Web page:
We’ve talked about understanding the moments that matter most in employee experience, including onboarding, internal job changes, processes relating to the birth or adoption of a child, relocation, and payroll. Remember: You can’t fix every employee’s experience at once. But it’s better to start making progress than to get stuck looking for one-size-fits-all solutions. To begin bringing design thinking to your employee experience, try:
- Empathizing with your employees. Understand their experience. Survey them and interview them. If you listen to employees, they will tell you what bothers them about work and what makes work difficult. Gather feedback from across the organization, then capture and assess it. If your business process automation system has a survey component with built-in reporting, this is a great use case for it.
- Reimagining how work gets done — and involving employees in the process. The rapid — and relatively smooth — transition to remote work at the start of the pandemic shocked many IT departments. Now’s the time to study the work-arounds your employees have been using. What’s working for them? What about for you? What could be scaled up and formalized?
- Making it easier for employees to do their jobs. Everyone enjoys work when it’s less of a hassle. Whether it’s a slow VPN, a lack of the tech tools needed to do their jobs or inefficient tech support, inefficient IT can choke productivity. Make sure employees have the right tools and the right equipment, as well as the right information and ability to make decisions.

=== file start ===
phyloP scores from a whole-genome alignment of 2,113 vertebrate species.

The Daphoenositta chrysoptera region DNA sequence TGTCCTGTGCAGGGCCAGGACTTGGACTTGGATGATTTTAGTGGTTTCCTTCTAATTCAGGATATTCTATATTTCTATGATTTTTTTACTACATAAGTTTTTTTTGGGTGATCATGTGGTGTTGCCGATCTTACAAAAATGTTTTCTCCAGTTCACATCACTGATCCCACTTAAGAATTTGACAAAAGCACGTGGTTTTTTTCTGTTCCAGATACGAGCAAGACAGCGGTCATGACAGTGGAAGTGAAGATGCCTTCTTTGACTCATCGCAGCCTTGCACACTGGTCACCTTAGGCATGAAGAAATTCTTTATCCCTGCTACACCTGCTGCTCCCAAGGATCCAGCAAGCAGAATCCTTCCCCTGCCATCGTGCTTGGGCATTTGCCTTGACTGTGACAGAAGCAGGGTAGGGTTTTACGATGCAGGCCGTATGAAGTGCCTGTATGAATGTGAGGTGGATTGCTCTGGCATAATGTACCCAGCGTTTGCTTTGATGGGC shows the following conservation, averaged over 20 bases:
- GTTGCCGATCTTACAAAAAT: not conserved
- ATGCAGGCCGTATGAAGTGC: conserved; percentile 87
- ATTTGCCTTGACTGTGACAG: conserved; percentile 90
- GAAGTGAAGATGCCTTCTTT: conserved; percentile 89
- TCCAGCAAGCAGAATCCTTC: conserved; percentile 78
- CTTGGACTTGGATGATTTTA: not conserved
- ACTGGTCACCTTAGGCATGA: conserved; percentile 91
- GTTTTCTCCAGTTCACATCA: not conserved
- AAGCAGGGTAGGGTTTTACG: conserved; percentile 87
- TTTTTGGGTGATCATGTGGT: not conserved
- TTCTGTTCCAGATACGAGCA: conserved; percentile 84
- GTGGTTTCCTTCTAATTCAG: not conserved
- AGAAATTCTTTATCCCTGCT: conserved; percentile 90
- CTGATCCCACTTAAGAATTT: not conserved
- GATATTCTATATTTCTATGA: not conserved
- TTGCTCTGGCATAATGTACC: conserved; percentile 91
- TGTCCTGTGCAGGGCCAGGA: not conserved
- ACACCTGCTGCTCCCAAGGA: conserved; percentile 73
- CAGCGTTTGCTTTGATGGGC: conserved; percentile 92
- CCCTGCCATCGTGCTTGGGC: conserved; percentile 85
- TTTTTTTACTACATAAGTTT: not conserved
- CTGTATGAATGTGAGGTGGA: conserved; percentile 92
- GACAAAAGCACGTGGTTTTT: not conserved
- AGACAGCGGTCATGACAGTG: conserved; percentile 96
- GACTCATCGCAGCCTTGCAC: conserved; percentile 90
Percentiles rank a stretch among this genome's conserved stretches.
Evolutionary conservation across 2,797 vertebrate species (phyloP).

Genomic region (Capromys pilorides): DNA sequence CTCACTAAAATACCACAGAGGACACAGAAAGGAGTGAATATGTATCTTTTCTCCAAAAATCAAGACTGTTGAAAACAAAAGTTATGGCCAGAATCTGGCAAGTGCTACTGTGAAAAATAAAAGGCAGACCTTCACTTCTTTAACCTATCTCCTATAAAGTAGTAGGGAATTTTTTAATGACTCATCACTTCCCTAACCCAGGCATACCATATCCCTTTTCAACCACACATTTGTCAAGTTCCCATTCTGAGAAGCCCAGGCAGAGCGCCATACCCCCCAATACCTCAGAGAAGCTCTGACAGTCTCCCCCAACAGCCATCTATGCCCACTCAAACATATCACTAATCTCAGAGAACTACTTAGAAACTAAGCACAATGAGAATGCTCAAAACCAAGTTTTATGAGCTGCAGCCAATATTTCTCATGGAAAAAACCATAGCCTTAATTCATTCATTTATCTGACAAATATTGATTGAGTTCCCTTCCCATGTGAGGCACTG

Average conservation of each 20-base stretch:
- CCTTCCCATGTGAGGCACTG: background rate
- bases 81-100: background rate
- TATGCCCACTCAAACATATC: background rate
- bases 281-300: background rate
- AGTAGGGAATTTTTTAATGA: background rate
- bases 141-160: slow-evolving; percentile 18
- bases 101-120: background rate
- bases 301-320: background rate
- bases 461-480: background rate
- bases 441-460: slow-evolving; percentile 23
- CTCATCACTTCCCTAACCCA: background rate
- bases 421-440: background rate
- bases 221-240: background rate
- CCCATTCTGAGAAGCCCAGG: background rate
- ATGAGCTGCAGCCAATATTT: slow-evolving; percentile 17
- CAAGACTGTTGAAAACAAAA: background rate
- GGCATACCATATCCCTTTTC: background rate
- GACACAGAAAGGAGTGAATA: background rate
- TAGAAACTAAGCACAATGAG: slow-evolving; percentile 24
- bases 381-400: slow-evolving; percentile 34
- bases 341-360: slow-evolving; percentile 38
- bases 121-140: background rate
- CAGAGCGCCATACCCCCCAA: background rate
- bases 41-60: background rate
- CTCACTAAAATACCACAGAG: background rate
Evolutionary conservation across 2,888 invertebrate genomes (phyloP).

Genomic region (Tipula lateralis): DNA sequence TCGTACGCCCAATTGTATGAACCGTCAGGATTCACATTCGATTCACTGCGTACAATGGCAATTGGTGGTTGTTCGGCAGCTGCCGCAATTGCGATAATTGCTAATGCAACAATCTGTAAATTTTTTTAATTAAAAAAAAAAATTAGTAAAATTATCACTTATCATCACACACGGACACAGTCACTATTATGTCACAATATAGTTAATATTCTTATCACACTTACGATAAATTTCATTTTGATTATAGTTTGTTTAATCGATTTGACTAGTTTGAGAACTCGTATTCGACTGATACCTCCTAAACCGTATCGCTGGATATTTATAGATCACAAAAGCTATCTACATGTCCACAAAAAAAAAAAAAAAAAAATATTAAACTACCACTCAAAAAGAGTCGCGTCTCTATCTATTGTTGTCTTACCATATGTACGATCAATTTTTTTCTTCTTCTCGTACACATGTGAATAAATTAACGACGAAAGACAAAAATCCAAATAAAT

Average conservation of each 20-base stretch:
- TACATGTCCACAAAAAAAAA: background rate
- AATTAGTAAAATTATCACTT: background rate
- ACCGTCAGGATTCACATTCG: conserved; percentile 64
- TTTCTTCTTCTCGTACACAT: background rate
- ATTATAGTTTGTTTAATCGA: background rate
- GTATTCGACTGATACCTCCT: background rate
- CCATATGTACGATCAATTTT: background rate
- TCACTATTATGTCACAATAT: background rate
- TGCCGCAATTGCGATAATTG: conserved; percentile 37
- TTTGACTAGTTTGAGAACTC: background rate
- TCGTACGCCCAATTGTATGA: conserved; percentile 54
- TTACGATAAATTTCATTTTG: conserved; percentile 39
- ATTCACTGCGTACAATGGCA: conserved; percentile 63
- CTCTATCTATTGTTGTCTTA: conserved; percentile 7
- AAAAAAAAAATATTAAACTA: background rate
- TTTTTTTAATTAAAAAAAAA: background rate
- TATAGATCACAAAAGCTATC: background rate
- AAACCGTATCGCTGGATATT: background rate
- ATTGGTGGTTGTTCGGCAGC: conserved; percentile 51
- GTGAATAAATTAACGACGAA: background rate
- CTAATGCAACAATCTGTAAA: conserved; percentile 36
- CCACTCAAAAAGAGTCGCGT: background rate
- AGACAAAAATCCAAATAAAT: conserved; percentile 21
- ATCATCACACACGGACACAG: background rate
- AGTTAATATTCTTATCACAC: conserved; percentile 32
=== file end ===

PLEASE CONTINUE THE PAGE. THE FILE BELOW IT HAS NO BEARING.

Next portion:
You can’t improve employee experience by bringing in a food truck or sending a sympathetic email. Focus instead on employing design thinking, so you can implement the positive, intentional actions that enable employees to do a good job and help them feel they have a good job.
Simplify Business Processes
As our organizations grow, instead of simplifying, we make things more complex. We keep tacking on new approvals, new steps and new branches. We add new point solutions and new systems, creating a bureaucratic labyrinth impossible for employees to navigate.
HR research analyst Josh Bersin shared an example from Coca Cola. It found that ordering a new employee card took 52 different process steps. Reengineering this single process as a part of simplifying the onboarding process saved a million hours a year of employee time.
It’s time to evaluate your own company’s systems. Many processes have been cobbled together over time, with forms or procedures designed for the simplicity of the employees who are processing them — not the employees who are completing them. IT can bring a business analyst mindset here, with an eye toward simplification. Audit your processes and your systems. Where are there duplications? Where are employees doing the legwork that automation tools could do instead?
Work with your managers to take a critical eye and ask why certain systems are in place — then empower managers to design experiences consistent with your core values. A business process automation system that enables IT to maintain central control over standards, security and auditing while enabling managers flexibility over forms and process design is a great way to start!
IT Has a Critical Role to Play Now and in the Future
Never before has IT been so essential for organizations. Whether we’re in the office, at home, or in some combination of the two, technology connects us, increases efficiency and helps us work smarter. IT plays a crucial role in employee engagement, development and productivity — which results in a positive impact on employee experience, organizational productivity and, ultimately, revenue.